STEVE INSKEEP: Finally tonight, a new movie navigates tricky terrain, revisiting recent, and painful, history.
Here’s Jeffrey Brown.
JEFFREY BROWN: It’s a moment still painfully fresh for many Americans, April 2013, the Boston Marathon, with some 30,000 runners taking to the streets for the 26.2-mile race, when, suddenly, everything changed, an explosion at the finish line on Boylston Street, 12 seconds later, another. Three people were dead and more than 260 wounded.
And so began a panicked search for the perpetrators that shut down the city.
ACTOR: Every inch of this city is getting searched.
JEFFREY BROWN: That drama unfolds in the new film “Patriots Day,” starring Mark Wahlberg in a role stitched together from multiple Boston police officers’ experiences.
The film was written and directed by Peter Berg.
PETER BERG, Director, “Patriots Day”: To me, the Boston Marathon is a pretty profound moment in American history. And the lessons that can be learned from the way that community came together, from the way the police and the FBI worked together so effectively to solve that crime is something, I think, worth examining.
JEFFREY BROWN: Other characters are based on real individuals, such as Boston Police Commissioner Ed Davis, played by John Goodman, who wants investigators to release photos to the public of Tamerlan and Dzhokhar Tsarnaev, the prime suspects.
KEVIN BACON, Actor: I understand Boston, but I can’t just snap my fingers. This decision goes all the way up to the attorney general.
JOHN GOODMAN, Actor: Then give me his number. I’ll call him right now. This is my (EXPLETIVE DELETED) city, Rick!
JEFFREY BROWN: Davis retired later in 2013.
ED DAVIS, Former Commissioner, Boston Police Department: It’s been very interesting to watch the process. And I have to keep telling myself, it’s not a documentary, it’s a movie.
JEFFREY BROWN: Yes, you mean at moments where you wonder what?
ED DAVIS: Sure. You can put words in one person’s mouth that was spoken by someone else, and you want to say, no, no, it didn’t happen exactly like that.
But when you take a step back and you realize that it’s a story being told for the public about the complexity of this investigation and really about the victims, about the city, and about the police officers that heroically responded to it, they did a great job in really catching the essence of what happened.
JEFFREY BROWN: How concerned were you, though, about getting it right, you know, on weighing the needs of the Hollywood drama, right, vs. the news, the actual facts?
PETER BERG: I felt that, if we got it right, if we just told the truth, we wouldn’t have to worry about Hollywood drama, or we wouldn’t have to worry about action or tension or plot twists or heroism, or any of the things that I guess you look for in a traditional Hollywood story.
We felt, from the research we did, that there was plenty of inspiration and drama to be told.
JEFFREY BROWN: For Peter Berg, “Patriots Day” is the third nonfiction, ripped-from-the-headlines project he’s worked on with Wahlberg, following 2013’s “Lone Survivor,” which follows a Navy SEAL team on a mission in Afghanistan and 2016’s “Deepwater Horizon,” which recounts the explosion on the BP drilling platform in 2010 that killed 11 men and spilled nearly 3.2 million barrels of oil into the Gulf of Mexico.
Before, those Berg directed the film “Friday Night Lights” based on the nonfiction book nonfiction book by Buzz Bissinger, and served as executive producer on the popular TV drama of the same name.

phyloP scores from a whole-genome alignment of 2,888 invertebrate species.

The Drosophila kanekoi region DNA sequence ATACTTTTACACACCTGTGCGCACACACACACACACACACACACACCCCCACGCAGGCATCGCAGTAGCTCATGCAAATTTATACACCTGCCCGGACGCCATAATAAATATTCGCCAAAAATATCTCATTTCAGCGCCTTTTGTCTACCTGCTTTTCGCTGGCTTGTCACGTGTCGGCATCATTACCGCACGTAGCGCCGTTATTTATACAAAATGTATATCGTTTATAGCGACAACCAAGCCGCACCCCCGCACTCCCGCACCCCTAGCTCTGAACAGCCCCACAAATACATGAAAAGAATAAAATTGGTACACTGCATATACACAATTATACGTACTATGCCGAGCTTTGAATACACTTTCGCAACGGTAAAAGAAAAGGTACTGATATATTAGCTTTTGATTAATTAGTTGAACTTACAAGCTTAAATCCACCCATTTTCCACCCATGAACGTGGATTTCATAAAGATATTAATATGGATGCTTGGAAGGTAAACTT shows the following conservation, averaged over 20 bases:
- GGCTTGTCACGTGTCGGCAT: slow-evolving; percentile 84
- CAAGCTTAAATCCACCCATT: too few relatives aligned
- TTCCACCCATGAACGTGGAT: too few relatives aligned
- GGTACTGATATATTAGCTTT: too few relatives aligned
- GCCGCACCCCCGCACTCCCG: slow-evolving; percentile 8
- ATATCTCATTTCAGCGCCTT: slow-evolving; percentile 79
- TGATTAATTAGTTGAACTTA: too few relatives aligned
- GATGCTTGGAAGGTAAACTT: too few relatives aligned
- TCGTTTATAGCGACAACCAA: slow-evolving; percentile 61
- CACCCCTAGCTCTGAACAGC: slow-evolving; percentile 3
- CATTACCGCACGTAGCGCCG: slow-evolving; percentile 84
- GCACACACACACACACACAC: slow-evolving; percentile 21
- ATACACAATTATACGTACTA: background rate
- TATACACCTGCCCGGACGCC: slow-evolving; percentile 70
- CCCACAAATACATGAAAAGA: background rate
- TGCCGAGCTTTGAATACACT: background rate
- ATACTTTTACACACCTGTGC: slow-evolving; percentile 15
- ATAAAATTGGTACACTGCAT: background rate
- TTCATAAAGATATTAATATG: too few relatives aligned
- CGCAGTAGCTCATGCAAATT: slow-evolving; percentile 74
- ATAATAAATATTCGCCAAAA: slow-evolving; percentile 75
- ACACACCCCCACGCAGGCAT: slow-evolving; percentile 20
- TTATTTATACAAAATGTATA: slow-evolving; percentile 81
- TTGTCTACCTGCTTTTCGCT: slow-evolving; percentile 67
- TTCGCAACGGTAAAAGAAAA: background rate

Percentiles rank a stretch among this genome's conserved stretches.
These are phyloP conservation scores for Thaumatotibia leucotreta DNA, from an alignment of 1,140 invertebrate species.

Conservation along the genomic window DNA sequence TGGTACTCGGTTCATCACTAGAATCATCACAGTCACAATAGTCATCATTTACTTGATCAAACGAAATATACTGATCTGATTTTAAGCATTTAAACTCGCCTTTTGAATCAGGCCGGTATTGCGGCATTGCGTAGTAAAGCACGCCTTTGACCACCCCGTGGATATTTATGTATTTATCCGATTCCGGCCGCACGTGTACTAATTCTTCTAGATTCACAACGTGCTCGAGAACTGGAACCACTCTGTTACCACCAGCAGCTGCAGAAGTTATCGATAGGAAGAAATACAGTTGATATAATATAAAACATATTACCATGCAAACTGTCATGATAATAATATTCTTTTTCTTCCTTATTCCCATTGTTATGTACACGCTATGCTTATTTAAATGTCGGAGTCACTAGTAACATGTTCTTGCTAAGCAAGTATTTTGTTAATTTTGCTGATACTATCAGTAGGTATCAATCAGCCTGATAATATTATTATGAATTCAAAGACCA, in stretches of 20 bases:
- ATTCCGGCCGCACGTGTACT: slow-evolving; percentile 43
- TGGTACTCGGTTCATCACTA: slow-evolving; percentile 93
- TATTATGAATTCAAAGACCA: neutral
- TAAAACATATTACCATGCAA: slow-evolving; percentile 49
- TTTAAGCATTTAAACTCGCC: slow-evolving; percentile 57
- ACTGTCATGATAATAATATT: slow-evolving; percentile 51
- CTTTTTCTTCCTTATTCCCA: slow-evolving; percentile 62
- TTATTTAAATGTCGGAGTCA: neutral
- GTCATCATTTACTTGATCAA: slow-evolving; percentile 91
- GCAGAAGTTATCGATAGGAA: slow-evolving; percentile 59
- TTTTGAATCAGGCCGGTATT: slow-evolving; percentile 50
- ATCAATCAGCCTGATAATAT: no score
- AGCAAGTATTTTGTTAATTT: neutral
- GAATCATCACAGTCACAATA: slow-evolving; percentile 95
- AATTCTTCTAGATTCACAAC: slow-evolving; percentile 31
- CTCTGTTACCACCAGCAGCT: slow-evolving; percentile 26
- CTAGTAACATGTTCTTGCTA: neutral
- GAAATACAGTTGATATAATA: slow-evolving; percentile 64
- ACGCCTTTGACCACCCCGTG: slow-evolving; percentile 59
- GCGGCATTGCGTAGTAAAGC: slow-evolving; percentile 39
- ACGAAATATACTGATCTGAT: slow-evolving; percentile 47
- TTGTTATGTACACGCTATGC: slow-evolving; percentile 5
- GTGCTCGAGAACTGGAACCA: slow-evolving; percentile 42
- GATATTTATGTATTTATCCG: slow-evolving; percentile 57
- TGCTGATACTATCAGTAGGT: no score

How do you decide what to tackle?
PETER BERG: I get attracted to something for a variety of reasons. I’m obviously attracted to nonfiction. I’m attracted to tales of men and women doing their jobs under duress. I find that interesting. I don’t know why. I just do.
And when I start to hone in on a story, I generally see how hard it sticks and how easy it is to dismiss.
JEFFREY BROWN: “Patriots Day” has received generally positive reviews. But like Berg’s other recent films, its proximity to actual events raises an old question.
Do you think it’s too soon to be telling the story?
ED DAVIS: I think that’s a decision that’s made individually by people. I talked to a couple that went to see it, and the husband, who was at the finish line, said it was a cathartic experience for him and he was very happy that the film was done. And the wife was upset by it and couldn’t stay for the whole thing. So, I think it goes person by person.
PETER BERG: I don’t think it’s too early to examine it.
I think, if we waited much longer, it would unfortunately start to be almost an irrelevant story, because the news cycle moves so quickly. Already, since we have filmed the movie, there have been at least six major attacks, and it’s certainly no stop in sight.
JEFFREY BROWN: You are, in a sense, defining some history for many people who might see the story now through your eyes. So, do you feel some personal responsibility to get it right, to think about how it might inflame passions, or help people think about…
PETER BERG: Yes. Yes, of course. I do.
And I think, if I feel a personal responsibility in terms of presenting a thesis or something I want an audience to take away, it’s certainly not that we need to get rid of every Muslim in this country.
It’s certainly not a commentary on law enforcement, although I think we’re pretty clear in our support of law enforcement, particularly in the way they handled themselves during that period of time.
It’s a responsibility for making sure that we understand that these acts of terrorism don’t achieve what the terrorists think they’re going to achieve. They don’t destroy us. They don’t break us apart. We see the very best of human beings rise to the surface.
JEFFREY BROWN: “Patriots Day” opens today in theaters across the country.
From New York, I’m Jeffrey Brown for the “PBS NewsHour.”
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